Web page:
Genres, authenticity, technology and constraints

I have not read any literature about genre theory or anything closely related to the following spiel, but these are my thoughts and wonders. I am sure they are muddled and confused and not clear but it seems worth thinking about.

I don’t think I’m a fan of genres, or of works that adhere strictly to genres. To me, genre seems like a synonym for constraint, and I think constraints are unnecessary and unhelpful when working on and creating anything. Genres and movements allow the use of certain devices and only certain devices to deliver content. They are meant to allow expression through these devices. However, by limiting the available devices you can use you are constraining yourself. I have spoken to people who think these constraints are good, that they may even be necessary to allow any expression at all (for how could you even begin to express yourself with everything in the universe available to you? There is nowhere to start…) I can sympathise a little with this view, as sometimes constraints can be helpful (and challenging) in giving you guidelines as to how to do something.

However, it seems ridiculous to me to voluntarily adhere to (arbitrary) constraints, where we could have none. As an example, you wouldn’t ask an illustrator to produce something good only using one pen, or a writer to only use twenty words, or a filmmaker to not use a tripod (unless you’re Lars von Trier). In general, it seems better to allow the artist any means available to them to create what they want, and this includes enforcing no practical or theoretical limits on their work. To do so, to adhere to genres, seems to be unnecessarily limiting the artist’s expression, or ease of creating what they want.

As technology develops we have less physical barriers to achieving the results we want. Digital software is making it easier to do exactly what you want with any form of art – Photoshop, After Effects, Logic, etc are incredibly powerful pieces of software, and allow creations that were impossible a while ago. I see no reason to eschew these possibilities in favour of ‘authentic’ acoustic or analogue means of production, as some people would. There is nothing authentic, or natural, about the sound of a trumpet, or guitar, if you are to claim digital media (e.g. synthesised sounds) is inauthentic. These acoustic instruments are not natural. They are instruments – tools made by humans for achieving something we could not produce without them (certain sounds), or with far less effort. Instruments/tools in the same way the laptop is an instrument/tool.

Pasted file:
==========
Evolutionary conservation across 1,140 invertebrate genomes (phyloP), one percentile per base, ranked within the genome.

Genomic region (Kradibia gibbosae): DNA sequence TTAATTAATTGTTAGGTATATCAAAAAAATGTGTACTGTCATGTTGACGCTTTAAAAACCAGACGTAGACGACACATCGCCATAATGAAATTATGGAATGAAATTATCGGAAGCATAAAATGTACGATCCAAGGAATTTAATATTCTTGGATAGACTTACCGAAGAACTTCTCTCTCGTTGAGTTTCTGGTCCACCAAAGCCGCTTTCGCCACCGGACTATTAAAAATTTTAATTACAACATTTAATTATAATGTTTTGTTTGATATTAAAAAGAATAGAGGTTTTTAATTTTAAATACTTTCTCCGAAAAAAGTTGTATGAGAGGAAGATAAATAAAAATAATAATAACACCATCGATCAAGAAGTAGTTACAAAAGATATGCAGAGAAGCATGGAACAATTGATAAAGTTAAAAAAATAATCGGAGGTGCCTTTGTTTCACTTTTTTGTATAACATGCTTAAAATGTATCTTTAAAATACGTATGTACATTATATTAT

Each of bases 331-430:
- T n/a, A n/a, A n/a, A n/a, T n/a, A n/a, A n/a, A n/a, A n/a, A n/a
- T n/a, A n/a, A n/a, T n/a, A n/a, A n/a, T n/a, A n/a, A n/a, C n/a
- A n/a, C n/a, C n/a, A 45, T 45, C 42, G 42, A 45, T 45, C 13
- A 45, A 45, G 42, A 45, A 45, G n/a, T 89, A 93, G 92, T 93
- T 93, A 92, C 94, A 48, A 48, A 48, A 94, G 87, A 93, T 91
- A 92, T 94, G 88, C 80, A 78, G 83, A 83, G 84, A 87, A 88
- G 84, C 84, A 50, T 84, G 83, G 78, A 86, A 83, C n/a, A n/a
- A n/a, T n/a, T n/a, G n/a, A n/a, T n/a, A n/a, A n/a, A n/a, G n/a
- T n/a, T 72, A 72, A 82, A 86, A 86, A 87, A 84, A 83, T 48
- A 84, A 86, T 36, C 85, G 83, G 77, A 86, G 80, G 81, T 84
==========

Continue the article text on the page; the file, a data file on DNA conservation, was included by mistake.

–I have a nasty feeling that here I am 1. arguing against no-one, 2. equivocating between physical constraints and cultural constraints. But I’m gonna leave it.

Maybe the last paragraph is trying to quell my unease about digital photography seeming ‘wrong’ or too easy in some way. For I think the boundary between analogue, ‘authentic’ photography and digital, ‘inauthentic’ photography is false. I have a mode on my dslr (sony a55, it’s good) that produces images in high contrast black and white. I like the results, but it somehow feels wrong, or false. Furthermore any photos I modify at all (on photoshop or otherwise) stop feeling like ‘true’ photos. But then I try and remind myself that these methods of digital manipulation are simply tools to make something easier. And that if I were to use a ‘real’ slr, I could use black and white film, and it would have the same effect. In short, the boundary between real photos and digital (and digitally manipulated) photos is false, as none of them are natural.

Conclude.

Nowadays (what a great word) we have less and less constraints, almost to the point where anything is possible and achievable. I believe we should revel in this, and do whatever the fuck we want with what we’ve got. For we have been doing that as long as we have been able through whatever instruments we’ve had available to us, consciously or unconsciously. No need for genres now. It’s just a shame that business in the arts world seems to work around genres.